Friday, November 21, 2008

So Long Analog

Okay, Confession: I have a hard time letting go of 20th century electronics. I'm sorry to see the end of analog TV--and the boxy, rabbit-eared TV’s that went with it.

I know, I know --digital will give us better sound and picture quality. Those of us without cable will get more channels, blah, blah, blah. But digital seems somehow less…human. It’s slick and computerish and lacks the endearing clunkiness of analog. I remember when CDs replaced LP's. My new CDs were shiny and compact but they gave none of the sensory satisfaction of vinyl. No more dropping the tonearm on the turntable by accident, or gazing hypnotically at the grooves going round and round at 35 rpm. Gone were the discomfiting cracks and pops, the wax blisters, the mechanical action of gears and belts. The highly individualized experience of listening to records that might skip or warble as a reaction to moisture in the air or dust in the groove, was a thing of the past.

Now the powers that be want to replace our continuously-variable electromagnetic waveform with digital for TV broadcasts. Think what this means: No more rabbit ears wrapped in tin foil or bulky channel knobs with numbers. No more standing next to the TV to help the signal come in better. Back in my day, when Mom ran the egg beater, the TV in the living room buzzed loudly with snow until we begged for mercy. Our set was frequently visited by "ghosts", whose pale images floated across the screen, and if we were lucky, we could even bring in two channels at once. Well, soon those days will be gone for good.

Once we make the big switch to digital, the fine art of interpretive TV watching will be a lost art. No more toughing out bad reception to see the latest installment of Wife Swap. If the digital signal fails, you can't jimmy with the antenna or turn the TV on its head to coax a clearer picture. Digital signals either come through or they don’t. Analog signals deteriorate gracefully, it's said. They'll leave you with a shred of something, even if it's just a fleeting shadow on the screen, or some staticky audio. But when digital signals fall apart, you get nada. Bupkis.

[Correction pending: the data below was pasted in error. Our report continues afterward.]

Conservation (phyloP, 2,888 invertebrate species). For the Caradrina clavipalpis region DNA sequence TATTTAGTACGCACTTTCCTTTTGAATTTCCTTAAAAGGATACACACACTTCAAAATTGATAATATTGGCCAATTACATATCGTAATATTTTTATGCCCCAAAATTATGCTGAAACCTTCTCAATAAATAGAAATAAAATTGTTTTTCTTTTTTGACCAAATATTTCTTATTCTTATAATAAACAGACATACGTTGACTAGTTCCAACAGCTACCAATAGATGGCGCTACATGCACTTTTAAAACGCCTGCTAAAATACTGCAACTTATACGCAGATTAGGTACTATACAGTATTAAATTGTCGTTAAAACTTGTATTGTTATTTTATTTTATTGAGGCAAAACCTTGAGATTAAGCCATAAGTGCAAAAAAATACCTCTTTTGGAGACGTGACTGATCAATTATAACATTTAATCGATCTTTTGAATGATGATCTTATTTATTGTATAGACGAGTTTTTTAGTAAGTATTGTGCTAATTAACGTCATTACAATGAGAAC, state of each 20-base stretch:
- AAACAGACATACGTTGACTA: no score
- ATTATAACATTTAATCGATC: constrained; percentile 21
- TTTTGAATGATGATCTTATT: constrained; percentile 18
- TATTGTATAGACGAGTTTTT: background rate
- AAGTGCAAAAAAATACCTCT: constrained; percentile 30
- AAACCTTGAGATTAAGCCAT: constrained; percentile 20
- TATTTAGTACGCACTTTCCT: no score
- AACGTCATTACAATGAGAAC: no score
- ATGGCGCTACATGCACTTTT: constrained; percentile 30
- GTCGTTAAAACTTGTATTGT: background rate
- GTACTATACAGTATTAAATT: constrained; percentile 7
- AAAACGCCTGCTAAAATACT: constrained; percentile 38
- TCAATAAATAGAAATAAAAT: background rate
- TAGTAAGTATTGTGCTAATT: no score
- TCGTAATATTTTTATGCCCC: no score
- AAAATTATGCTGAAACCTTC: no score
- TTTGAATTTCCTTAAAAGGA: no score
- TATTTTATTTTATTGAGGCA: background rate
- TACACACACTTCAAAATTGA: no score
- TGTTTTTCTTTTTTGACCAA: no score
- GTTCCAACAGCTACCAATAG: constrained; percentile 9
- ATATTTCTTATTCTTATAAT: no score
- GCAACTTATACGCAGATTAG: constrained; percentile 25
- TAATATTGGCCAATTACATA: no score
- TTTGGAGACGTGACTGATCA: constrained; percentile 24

I have an old TV I bought at a garage sale for $35, and I have a hunch it's not digital. So today I went online and ordered my coupon for a converter. With a heavy heart. Those who have cable have already joined the other side, and can't comprehend all my wailing. But those who, like me, have always taken their TV raw and over the analog airwaves, know this is the end of an era.


  1. The transition from vinyl to CDs has removed one way for the audiophile snobs to distinguish themselves from the unwashed masses. To think that in my college days people used to get into arguments over which was the best record-cleaning system, and which was the best technique for cleaning a record. Putting a penny on the tonearm was the unforgivable sin: it immediately branded you as audio trailer trash. You would be cast into the outer darkness, where there was wow and flutter and gnashing of teeth...

  2. Marc, that's hilarious. I would love to hear more about these record-cleaning arguments. I remember feeling incredibly intimidated by the whole record-cleaning process. I never felt like I was doing it right. Oh, I was right there in the audio trailer trash camp, for sure.

  3. Trust me, if your cleaning "system" cost less than $50, you weren't doing it right.

    I'm right there with ya in the trailer park. I got a lot of mileage out of crappy turntables. When it came to listening to someone like Billie Holiday or Bessy Smith, the crackle and pop seemed to add something.

  4. Yes!! That crackle and pop on an old Billie Holiday record was just the thing. I'm thinking also of an old Edith Piaf album I had, and the stack of Al Green albums I'd picked up at the used record store. Old 70's soul music and a crackly old vinyl record is a match made in heaven.